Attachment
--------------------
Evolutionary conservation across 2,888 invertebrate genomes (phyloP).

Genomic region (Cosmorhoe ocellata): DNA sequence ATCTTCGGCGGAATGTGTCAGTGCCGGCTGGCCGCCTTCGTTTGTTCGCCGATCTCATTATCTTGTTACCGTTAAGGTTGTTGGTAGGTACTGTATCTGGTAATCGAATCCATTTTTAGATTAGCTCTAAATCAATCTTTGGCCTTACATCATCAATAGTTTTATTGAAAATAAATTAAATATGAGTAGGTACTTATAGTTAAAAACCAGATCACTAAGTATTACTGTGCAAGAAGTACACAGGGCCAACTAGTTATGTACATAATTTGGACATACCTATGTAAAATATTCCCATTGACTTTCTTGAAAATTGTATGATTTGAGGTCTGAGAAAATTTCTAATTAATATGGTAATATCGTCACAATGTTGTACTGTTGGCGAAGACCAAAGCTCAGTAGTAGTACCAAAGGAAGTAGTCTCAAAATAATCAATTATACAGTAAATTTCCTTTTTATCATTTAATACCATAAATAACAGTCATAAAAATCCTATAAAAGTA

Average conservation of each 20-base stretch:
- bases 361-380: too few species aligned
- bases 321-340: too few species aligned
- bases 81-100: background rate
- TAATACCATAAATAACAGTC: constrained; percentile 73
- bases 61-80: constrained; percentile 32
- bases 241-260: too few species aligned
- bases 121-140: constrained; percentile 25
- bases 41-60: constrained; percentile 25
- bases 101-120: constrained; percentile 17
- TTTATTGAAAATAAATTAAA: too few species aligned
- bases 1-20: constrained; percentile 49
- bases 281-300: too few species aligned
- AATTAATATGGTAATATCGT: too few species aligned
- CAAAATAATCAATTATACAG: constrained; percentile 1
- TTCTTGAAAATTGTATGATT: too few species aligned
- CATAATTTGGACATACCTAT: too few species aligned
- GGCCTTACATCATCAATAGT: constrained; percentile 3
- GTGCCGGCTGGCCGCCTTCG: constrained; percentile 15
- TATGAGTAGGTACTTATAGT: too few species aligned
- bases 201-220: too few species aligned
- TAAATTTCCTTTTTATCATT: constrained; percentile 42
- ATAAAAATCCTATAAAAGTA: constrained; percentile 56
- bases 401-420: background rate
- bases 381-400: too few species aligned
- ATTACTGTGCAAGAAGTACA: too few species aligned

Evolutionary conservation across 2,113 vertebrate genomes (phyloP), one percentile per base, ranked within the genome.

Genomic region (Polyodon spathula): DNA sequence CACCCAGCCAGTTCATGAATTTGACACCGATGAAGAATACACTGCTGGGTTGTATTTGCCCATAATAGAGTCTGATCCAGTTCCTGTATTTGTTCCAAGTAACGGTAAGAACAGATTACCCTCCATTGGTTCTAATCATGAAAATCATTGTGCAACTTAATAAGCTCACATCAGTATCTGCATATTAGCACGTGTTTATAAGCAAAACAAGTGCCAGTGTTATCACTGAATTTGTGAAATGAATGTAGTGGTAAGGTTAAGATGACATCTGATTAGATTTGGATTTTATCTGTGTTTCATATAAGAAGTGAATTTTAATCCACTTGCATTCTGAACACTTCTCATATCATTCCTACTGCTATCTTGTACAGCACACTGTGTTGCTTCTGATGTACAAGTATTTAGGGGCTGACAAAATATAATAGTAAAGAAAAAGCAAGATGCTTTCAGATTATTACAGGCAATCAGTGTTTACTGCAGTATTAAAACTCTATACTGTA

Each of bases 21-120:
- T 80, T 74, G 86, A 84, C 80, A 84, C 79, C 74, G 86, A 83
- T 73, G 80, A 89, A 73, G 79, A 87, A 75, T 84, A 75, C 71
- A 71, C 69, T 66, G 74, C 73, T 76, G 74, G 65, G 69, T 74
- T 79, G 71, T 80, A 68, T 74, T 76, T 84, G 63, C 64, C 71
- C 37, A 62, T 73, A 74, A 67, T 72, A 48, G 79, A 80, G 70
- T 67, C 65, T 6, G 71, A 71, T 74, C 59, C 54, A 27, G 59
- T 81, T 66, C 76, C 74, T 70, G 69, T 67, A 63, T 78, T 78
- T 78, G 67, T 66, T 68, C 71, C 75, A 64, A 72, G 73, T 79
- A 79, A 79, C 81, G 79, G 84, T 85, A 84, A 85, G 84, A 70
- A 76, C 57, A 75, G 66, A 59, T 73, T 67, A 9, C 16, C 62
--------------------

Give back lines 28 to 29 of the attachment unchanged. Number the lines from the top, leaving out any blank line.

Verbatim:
- ATTACTGTGCAAGAAGTACA: too few species aligned

Evolutionary conservation across 2,113 vertebrate genomes (phyloP), one percentile per base, ranked within the genome.